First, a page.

With all the attention on Valeant Pharmaceuticals Intl Inc (NYSE:VRX) lately it has reminded me of Buffett’s Salomon adventure. No, I am not saying these two situations are “exactly” the same but there are a ton of similarities. For those who want the crib notes:
1- Buffett made his largest single investment ever in a company when he put $700M into Salomon (~$1.25B today)
2- That was 1987 and Buffett also took a seat on the Board
3- In 1990-91 Salomon traders broke the law in rigging Treasury auctions
4- Where it not for Buffett agreeing to help run it, Salomon would have probably filed Chapter 11 as the NY Fed was about to cut it off and his entire investment then lost as it was levered ~33-1 at the time (Lehman at its collapse was only 30-1).
Solomon recovered and was later sold to Travelers for $9B in 1997 (Buffett’s stake more than doubled).
It matters here because Valeant, for all of it issues has not broken any laws. We can make moral judgements all we want about drug pricing but the fact remains laws were not broken and they are at very little risk of a Chapter 11 filing. Sure, the media will make a huge deal out of the April 29th deadline but they will file before then and this risk is removed.
Remember folks, the media cares very little about the reality of any situation, they care most about ratings and nothing gets ratings like potentially huge drama.
So, Valeant files it 10k and default risk is removed. So, where are we then? They have ~$1B in cash and practically no debt maturing in 2016, none in 2017 and ~$3.5B in 2018. Along the way they bring in ~$6B in EBITDA in 2016 and let’s call the annual number for 2017, 2018 flat so they earn roughly $15B EBITDA between now and before the first debt is due in August 2018 ($1.6B). Even if results fall, it would have to be an utter collapse for there to be debt issues. Additionally, all of this assumes they do not sell something between now and then to pay down debt early.
The bottom line is that they have a very long time to get their act together.
Valeant is looking compelling here. The stock collapse has stopped, the largest investor in on the Board now and there is a new CFO and CEO coming in. A top notch CEO with industry cred (think Hunter Harrison at Canadian Pacific) could turn sentiment about the company around instantly. We have to remember, even with its current issues, it is still a very profitable company for those buying shares here.
Whenever a big investor takes a hit, there are those who love to pile on and take their shots at them. From those who manage a pittance compared to these guys who even after their worst year have track records that soundly trounced those piling on, to the media who only manage maybe a checkbook to those bloggers whose sole existence in the world is telling us how everyone and everything just sucks (fortunately these are the minority of bloggers) it is their “Super Bowl of Schadenfreude”. It comes with the turf for those who manage billions. If you want to be at the top, you have to deal with those who only mission in life is to try to knock you off. Your choice is that or essentially hide like Seth Klarman does (anyone know his $LNG investment is down ~50% the last year?). They are no different that QB’s in football, when they do well, they are heros, when they stumble, they are bums. They are blamed for every action within the company when things go wrong. If a football team loses because a safety blows a coverage in the final seconds and the opponent scores to win the losing team’s QB “can’t win the big one”.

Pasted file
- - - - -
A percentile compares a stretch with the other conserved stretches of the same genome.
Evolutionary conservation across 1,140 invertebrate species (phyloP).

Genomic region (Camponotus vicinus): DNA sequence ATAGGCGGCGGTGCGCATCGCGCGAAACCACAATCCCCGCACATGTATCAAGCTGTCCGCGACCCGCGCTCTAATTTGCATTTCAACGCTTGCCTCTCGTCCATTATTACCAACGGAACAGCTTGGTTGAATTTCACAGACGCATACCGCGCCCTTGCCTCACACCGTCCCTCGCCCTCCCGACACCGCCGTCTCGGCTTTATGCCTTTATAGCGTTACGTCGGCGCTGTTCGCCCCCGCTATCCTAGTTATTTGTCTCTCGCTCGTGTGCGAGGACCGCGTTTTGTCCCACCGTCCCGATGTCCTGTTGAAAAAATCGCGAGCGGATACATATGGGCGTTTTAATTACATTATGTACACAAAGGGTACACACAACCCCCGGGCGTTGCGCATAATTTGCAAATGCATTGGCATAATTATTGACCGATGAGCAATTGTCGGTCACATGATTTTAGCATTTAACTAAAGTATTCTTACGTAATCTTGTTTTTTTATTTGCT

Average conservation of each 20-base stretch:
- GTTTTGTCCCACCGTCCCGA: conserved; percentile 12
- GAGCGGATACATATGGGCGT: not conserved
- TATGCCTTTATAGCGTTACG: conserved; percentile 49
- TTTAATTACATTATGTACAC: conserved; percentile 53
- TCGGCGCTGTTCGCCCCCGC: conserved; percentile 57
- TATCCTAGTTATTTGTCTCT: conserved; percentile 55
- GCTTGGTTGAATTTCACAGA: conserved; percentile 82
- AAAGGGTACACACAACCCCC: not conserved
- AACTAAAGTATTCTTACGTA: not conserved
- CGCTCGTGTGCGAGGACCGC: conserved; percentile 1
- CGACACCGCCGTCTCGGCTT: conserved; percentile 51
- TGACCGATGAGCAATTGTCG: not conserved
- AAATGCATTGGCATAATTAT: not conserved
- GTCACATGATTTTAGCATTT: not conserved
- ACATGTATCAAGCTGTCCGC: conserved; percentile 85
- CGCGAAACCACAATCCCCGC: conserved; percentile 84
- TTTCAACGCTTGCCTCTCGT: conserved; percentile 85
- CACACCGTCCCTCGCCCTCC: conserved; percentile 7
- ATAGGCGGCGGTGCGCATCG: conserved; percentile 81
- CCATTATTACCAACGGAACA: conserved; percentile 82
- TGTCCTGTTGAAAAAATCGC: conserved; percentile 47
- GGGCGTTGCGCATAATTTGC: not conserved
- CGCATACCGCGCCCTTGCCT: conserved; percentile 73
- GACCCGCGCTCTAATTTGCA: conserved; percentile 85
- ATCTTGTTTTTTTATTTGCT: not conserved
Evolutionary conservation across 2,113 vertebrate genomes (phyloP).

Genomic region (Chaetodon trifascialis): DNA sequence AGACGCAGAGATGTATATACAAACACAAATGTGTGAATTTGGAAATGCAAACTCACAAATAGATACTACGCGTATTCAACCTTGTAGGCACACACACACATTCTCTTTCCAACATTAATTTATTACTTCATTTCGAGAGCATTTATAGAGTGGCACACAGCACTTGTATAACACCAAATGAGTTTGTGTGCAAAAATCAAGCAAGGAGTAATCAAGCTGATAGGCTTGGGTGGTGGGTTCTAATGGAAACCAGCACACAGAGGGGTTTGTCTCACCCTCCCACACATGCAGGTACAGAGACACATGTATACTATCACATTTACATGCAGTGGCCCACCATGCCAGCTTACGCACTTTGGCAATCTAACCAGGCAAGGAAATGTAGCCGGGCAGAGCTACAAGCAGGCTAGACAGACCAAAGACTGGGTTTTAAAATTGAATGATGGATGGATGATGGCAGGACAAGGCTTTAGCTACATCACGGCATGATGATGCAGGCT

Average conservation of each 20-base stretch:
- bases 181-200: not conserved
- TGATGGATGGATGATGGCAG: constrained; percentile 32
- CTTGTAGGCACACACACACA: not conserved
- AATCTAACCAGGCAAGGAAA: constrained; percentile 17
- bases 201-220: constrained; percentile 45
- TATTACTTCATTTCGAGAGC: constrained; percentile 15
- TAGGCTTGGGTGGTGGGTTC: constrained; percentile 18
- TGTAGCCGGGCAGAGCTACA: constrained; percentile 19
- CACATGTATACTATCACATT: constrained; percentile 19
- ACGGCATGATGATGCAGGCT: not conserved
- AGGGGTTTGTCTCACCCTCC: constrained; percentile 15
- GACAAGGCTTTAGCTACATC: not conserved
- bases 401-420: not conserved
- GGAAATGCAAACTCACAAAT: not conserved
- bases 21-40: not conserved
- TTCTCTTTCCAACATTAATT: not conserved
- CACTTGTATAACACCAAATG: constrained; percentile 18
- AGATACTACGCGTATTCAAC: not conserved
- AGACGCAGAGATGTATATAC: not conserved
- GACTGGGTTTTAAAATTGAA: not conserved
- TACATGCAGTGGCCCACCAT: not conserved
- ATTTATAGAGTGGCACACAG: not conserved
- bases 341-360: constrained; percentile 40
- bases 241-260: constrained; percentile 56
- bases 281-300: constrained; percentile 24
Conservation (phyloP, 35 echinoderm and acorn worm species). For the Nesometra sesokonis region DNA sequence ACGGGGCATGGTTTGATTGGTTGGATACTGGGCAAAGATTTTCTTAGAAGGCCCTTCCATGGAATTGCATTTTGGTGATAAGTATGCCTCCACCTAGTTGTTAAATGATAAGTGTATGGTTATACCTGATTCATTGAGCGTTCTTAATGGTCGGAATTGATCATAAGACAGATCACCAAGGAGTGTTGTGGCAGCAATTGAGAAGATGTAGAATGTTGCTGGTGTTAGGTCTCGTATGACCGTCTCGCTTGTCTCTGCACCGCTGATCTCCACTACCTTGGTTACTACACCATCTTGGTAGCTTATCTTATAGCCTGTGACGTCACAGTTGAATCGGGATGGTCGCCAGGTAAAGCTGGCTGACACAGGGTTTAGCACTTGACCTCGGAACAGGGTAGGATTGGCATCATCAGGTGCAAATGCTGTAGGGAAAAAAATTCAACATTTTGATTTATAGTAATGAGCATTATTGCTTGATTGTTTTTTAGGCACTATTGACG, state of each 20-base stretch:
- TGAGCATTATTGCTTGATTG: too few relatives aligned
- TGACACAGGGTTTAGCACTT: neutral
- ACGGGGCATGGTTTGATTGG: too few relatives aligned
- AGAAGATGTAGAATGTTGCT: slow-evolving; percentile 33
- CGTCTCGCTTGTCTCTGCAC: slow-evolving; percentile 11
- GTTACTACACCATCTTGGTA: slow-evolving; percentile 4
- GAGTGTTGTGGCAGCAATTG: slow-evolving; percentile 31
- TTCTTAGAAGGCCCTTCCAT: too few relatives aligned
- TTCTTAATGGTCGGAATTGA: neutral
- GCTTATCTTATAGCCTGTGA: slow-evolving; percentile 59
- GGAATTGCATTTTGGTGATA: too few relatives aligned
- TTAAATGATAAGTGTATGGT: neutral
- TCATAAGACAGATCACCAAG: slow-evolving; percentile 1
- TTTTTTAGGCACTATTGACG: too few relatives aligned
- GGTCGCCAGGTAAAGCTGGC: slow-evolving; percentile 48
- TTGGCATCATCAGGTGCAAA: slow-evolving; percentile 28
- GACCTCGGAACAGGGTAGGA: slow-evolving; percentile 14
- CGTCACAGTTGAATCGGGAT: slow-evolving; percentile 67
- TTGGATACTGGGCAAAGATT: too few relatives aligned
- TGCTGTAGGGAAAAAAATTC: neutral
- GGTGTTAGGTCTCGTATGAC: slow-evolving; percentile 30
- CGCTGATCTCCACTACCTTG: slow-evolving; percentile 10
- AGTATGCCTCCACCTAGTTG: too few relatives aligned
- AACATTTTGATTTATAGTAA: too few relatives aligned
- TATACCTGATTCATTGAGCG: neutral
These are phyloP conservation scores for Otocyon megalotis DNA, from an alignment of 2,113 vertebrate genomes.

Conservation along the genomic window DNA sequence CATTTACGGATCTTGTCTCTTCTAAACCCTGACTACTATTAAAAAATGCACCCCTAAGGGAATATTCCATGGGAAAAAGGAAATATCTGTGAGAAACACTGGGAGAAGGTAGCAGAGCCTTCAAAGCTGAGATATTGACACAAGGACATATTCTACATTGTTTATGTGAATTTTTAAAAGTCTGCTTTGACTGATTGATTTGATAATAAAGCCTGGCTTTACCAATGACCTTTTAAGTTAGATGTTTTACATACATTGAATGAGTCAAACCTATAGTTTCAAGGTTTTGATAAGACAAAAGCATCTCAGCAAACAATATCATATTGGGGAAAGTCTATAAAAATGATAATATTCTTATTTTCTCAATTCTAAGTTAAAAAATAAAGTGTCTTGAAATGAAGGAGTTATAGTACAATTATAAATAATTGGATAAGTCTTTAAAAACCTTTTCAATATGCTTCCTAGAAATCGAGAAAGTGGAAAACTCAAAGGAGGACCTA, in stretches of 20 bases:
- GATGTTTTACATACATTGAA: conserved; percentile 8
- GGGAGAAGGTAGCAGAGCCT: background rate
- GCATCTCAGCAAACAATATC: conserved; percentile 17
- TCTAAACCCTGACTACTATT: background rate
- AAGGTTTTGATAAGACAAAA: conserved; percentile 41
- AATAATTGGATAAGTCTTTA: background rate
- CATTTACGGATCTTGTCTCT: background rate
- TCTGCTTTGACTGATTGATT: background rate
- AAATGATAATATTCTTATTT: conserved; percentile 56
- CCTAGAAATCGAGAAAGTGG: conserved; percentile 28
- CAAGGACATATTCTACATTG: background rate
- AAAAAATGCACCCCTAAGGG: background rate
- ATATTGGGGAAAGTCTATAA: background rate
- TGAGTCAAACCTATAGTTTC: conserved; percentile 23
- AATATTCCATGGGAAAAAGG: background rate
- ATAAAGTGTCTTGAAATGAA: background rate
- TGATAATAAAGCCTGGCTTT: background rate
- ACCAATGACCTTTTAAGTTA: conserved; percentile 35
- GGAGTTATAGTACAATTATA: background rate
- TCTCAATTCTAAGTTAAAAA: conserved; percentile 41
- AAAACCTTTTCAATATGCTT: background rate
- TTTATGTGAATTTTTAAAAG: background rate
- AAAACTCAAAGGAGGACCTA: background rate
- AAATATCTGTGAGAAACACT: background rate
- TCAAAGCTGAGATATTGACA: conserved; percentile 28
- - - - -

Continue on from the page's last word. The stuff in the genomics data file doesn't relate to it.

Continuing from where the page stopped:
Likewise we are told Ackman should have known this or that about Valeant (even though he did not have a board seat until yesterday) and had social media been as pervasive in 1991 as it is today, these same people would have been claiming that since Buffett was on the Board at Salomon he must have known about the Treasury bid rigging and probably even endorsed it. At the very least these same folks would have painted him as utterly incompetent and derelict for not catching it. This of course would have been in spite of 99% of them having never stepped foot inside a corporate boardroom.
All that said, for value investors this piling on does provide opportunity. The cascade of opinion and coverage drives prices well below where they would have fallen without the incessant negative drumbeat (and conversely higher when everyone loves something). In times of fear or confusion, every negative article is given a “fact first” opinion until otherwise proven wrong. Separating the credible from the junk takes time and effort and selling a stock is far easier. So people sell. But again, this creates opportunity.
Wading in at prices far far below even a reasonable valuation gives one a huge safety net. People are convinced that default is a probable risk for Valeant now. I think in the case of Valeant simply filing a 10k by April 29th could be a huge positive for the stock. We do not even at this point have to get into debt repayment in 2020, drug pricing in 2017 and beyond or potential divestitures. At prices where they are, just hiring a CEO who has respect and filing a 10k can make you money.